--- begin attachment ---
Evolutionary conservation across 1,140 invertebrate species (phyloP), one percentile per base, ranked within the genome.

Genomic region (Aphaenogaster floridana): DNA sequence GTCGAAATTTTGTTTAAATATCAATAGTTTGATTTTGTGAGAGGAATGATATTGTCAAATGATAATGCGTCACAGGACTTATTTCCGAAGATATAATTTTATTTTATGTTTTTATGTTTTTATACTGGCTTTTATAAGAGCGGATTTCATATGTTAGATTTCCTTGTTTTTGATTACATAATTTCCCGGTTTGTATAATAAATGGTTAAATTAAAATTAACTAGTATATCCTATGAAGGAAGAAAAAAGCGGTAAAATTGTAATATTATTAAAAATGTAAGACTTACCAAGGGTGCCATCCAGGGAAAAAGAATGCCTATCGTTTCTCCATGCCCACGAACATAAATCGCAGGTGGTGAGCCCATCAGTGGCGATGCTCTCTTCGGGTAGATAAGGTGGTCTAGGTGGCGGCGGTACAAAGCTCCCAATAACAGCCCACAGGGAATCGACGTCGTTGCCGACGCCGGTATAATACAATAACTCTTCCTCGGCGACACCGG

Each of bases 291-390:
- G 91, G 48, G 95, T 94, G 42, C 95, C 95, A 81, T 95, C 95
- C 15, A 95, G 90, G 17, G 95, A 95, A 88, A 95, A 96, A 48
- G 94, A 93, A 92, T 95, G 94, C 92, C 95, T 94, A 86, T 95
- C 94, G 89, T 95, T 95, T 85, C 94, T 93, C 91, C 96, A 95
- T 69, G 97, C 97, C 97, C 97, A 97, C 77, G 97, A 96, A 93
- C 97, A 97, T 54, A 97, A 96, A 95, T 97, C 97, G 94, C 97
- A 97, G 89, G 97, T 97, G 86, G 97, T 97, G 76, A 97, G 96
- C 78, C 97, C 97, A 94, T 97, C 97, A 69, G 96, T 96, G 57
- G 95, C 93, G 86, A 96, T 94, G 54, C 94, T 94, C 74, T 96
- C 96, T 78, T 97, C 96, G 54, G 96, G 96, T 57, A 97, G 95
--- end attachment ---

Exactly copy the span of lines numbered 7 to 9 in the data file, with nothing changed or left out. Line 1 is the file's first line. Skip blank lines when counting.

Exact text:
- C 94, G 89, T 95, T 95, T 85, C 94, T 93, C 91, C 96, A 95
- T 69, G 97, C 97, C 97, C 97, A 97, C 77, G 97, A 96, A 93
- C 97, A 97, T 54, A 97, A 96, A 95, T 97, C 97, G 94, C 97